I must first admit that I do not like to read books at take place overseas (these places seem out of touch for me, unreal even sci-fi, so I usually avoid them). Nor do I enjoy most books written by former journalist. Yet, The Girl on the Train opened by gripped me with its stellar writing. Paula Hawkins ability to paint a picture of a true and flawed character made getting into the story easy.
That ability fell flat for me by mid-story. I struggled with the two main characters, Megan and Rachel,because they sounded the same, even when Anna was later added. I don’t mind the constant switching each chapter to a different character, but there needs to be differences in their mannerisms, how they speak, how they react that doesn’t require the reader to constantly have to remember which one is which.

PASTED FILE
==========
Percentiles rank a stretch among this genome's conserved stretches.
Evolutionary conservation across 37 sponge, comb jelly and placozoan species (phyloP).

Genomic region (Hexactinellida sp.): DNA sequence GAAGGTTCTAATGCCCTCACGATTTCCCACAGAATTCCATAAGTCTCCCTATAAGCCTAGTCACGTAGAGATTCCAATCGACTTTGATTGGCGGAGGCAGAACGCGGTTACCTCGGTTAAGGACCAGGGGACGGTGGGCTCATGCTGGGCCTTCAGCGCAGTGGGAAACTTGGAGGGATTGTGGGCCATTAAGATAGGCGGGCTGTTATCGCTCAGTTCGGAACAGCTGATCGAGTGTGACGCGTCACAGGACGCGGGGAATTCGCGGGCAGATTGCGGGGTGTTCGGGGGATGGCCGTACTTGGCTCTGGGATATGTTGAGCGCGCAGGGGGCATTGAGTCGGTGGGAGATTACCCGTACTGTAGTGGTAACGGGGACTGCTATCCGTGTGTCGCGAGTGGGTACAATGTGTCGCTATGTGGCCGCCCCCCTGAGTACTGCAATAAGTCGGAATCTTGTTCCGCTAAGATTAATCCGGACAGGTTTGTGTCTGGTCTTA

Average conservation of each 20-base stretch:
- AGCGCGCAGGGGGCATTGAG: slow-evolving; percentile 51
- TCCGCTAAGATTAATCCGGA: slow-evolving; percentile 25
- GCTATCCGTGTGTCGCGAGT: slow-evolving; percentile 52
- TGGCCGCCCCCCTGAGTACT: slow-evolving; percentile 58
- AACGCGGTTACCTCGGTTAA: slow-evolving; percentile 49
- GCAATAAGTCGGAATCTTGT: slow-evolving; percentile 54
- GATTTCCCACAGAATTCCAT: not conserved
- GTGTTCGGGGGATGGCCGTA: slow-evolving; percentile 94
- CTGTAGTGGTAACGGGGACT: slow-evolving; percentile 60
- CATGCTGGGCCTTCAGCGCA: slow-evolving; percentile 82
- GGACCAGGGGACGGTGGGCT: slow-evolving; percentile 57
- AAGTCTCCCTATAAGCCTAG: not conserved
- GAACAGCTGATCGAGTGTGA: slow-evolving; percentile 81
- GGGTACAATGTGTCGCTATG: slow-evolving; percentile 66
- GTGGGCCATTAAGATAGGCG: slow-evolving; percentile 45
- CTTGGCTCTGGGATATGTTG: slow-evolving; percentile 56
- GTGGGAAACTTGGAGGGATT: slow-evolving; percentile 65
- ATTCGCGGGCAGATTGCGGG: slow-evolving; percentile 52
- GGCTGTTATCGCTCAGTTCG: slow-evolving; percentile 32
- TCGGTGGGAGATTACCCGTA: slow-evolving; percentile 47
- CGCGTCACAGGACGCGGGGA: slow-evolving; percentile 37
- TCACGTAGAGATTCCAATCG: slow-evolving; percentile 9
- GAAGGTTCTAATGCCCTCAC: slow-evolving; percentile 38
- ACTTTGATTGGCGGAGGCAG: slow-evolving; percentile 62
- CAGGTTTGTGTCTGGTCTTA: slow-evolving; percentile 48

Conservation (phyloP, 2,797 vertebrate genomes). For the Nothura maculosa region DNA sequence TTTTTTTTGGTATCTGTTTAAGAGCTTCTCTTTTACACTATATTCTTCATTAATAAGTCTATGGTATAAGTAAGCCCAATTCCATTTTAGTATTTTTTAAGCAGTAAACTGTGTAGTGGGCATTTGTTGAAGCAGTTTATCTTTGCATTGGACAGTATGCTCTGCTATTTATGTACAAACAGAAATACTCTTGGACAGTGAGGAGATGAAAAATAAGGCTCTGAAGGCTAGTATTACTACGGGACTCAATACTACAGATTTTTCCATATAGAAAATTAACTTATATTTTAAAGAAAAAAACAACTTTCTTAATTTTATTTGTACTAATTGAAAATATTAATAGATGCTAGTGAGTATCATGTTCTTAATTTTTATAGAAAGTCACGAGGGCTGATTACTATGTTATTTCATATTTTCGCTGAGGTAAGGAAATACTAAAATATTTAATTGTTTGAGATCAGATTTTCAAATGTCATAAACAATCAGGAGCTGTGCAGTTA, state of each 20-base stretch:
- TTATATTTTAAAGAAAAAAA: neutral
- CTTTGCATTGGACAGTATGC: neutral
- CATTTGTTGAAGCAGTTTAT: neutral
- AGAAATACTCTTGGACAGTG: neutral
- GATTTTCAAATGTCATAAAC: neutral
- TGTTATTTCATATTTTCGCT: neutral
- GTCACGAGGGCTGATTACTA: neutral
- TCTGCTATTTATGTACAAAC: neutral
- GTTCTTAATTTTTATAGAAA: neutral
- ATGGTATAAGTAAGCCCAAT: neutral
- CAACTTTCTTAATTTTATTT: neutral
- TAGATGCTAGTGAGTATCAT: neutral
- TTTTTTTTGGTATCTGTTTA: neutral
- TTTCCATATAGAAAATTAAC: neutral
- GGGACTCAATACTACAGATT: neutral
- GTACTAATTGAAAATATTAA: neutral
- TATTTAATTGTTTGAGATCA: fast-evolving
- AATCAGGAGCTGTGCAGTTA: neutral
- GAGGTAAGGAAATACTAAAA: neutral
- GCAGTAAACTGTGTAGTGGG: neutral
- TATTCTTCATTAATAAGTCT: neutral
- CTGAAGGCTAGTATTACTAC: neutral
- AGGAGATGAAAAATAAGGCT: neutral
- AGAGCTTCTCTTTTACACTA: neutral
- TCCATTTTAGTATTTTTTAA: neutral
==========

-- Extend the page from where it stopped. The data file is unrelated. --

After reading seventy-five percent of the book I found I didn’t care what the outcome was, I was just ready for the story to conclude. For a book that started off so well, and provided vivid images, it fell into a black hole of sub-par writing and storytelling . Additionally, after finishing the book, I found that many reviews that were not impressed with the ending and some even confused. I wished that the story had kept its momentum until the very last sentence.
3 out of 5 stars